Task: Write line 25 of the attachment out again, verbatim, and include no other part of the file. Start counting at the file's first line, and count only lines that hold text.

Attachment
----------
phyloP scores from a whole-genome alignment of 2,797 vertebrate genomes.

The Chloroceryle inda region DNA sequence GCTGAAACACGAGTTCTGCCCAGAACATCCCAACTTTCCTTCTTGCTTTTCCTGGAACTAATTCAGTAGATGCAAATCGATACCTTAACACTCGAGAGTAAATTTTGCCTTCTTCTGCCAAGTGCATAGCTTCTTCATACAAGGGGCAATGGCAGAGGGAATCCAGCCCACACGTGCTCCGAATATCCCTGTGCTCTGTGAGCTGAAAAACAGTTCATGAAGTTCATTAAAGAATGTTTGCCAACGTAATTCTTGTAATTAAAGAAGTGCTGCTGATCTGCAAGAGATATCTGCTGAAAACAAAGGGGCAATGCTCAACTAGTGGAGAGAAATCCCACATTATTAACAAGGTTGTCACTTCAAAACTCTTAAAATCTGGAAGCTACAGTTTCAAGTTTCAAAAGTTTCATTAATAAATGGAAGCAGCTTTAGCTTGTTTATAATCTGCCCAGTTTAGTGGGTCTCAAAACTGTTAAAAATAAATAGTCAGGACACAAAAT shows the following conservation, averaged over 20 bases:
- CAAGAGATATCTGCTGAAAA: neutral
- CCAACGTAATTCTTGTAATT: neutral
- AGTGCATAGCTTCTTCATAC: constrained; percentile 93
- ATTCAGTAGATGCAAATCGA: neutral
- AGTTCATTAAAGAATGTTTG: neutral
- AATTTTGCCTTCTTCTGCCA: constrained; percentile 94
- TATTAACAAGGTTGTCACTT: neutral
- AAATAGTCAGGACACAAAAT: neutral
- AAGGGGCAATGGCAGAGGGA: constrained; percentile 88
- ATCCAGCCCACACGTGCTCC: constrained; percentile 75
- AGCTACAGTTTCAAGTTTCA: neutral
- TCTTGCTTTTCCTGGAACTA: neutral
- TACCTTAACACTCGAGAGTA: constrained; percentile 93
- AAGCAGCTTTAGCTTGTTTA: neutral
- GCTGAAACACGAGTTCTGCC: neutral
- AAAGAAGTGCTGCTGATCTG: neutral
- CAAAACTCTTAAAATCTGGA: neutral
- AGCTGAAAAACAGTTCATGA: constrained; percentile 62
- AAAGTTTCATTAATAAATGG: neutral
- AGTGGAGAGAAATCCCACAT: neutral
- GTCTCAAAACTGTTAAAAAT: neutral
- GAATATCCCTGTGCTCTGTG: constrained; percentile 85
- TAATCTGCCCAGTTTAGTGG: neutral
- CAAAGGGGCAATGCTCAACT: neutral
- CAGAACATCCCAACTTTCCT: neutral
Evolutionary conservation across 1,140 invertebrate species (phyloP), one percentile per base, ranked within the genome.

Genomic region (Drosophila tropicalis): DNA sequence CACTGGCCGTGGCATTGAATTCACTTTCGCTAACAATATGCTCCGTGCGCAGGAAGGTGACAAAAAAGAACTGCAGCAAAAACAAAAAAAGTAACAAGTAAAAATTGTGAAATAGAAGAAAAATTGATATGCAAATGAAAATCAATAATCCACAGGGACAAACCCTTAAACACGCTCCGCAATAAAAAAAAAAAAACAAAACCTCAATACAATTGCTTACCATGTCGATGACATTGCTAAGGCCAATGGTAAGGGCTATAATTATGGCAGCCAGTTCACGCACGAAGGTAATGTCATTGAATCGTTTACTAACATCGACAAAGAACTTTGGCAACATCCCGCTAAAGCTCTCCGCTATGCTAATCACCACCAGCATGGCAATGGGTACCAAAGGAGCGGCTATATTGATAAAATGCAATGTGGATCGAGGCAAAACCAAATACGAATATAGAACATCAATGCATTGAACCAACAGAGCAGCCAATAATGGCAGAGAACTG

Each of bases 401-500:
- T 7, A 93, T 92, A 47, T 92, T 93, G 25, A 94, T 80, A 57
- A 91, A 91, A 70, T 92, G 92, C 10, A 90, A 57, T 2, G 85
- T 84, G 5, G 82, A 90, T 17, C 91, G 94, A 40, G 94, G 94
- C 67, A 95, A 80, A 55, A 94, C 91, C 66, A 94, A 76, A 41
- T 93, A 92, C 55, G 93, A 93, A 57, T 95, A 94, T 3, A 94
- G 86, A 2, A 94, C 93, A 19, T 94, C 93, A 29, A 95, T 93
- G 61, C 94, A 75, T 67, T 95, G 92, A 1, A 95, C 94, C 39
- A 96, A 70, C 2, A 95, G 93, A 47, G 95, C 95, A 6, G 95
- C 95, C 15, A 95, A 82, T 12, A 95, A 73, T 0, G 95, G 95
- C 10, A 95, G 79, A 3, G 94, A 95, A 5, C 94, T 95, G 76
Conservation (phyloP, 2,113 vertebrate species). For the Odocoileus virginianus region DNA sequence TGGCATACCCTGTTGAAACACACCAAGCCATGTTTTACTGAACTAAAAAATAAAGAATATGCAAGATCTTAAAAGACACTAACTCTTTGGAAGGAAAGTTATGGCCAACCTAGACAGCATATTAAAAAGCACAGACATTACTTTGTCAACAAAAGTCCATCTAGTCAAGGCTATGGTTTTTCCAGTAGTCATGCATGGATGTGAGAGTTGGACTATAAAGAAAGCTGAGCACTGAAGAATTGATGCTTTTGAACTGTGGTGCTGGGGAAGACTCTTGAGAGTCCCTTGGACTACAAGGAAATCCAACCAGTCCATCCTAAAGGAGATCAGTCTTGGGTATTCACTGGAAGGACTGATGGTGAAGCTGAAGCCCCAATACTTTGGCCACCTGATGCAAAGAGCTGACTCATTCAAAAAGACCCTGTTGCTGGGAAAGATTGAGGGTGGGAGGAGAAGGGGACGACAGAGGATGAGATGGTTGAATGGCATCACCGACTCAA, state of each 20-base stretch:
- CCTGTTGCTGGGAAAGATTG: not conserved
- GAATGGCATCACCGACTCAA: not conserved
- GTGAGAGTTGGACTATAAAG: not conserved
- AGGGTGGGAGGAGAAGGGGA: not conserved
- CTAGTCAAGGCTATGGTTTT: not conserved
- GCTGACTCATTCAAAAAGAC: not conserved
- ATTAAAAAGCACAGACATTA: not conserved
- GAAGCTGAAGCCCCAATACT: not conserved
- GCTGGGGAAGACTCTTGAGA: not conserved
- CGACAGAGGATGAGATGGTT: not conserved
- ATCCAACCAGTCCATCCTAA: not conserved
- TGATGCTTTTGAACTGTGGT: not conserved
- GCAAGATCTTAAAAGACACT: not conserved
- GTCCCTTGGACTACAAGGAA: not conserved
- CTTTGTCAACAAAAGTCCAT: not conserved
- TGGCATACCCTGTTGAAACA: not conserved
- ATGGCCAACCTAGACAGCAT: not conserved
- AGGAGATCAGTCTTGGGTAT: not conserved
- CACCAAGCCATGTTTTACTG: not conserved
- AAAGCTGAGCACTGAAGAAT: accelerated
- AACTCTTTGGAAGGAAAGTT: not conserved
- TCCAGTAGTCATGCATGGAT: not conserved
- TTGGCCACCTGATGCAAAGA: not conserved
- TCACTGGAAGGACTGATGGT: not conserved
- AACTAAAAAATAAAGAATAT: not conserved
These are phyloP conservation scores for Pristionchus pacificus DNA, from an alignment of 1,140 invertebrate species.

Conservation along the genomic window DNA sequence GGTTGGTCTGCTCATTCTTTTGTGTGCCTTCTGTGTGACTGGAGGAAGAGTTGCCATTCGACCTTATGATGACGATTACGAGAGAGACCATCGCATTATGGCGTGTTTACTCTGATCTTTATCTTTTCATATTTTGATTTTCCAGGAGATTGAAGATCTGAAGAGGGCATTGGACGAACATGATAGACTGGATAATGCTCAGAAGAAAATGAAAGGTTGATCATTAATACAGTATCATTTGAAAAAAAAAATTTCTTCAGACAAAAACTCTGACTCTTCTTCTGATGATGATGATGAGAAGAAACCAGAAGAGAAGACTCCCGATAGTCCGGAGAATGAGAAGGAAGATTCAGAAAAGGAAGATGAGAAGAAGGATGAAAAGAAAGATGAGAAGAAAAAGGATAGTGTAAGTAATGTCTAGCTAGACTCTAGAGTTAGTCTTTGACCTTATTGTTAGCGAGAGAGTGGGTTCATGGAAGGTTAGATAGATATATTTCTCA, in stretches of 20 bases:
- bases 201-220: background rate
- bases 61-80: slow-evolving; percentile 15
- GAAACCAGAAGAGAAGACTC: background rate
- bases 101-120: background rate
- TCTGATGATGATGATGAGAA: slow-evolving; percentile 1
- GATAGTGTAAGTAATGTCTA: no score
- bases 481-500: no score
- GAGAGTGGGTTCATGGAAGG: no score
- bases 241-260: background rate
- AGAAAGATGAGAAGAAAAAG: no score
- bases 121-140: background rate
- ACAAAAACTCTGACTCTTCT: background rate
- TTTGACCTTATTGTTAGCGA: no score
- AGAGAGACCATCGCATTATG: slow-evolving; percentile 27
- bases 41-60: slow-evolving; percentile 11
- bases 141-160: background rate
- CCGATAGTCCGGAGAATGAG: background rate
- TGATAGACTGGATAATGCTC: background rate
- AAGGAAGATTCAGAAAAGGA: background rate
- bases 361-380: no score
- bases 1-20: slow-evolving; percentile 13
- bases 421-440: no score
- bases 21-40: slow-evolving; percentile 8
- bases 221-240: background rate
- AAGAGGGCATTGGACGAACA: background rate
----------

- TAATCTGCCCAGTTTAGTGG: neutral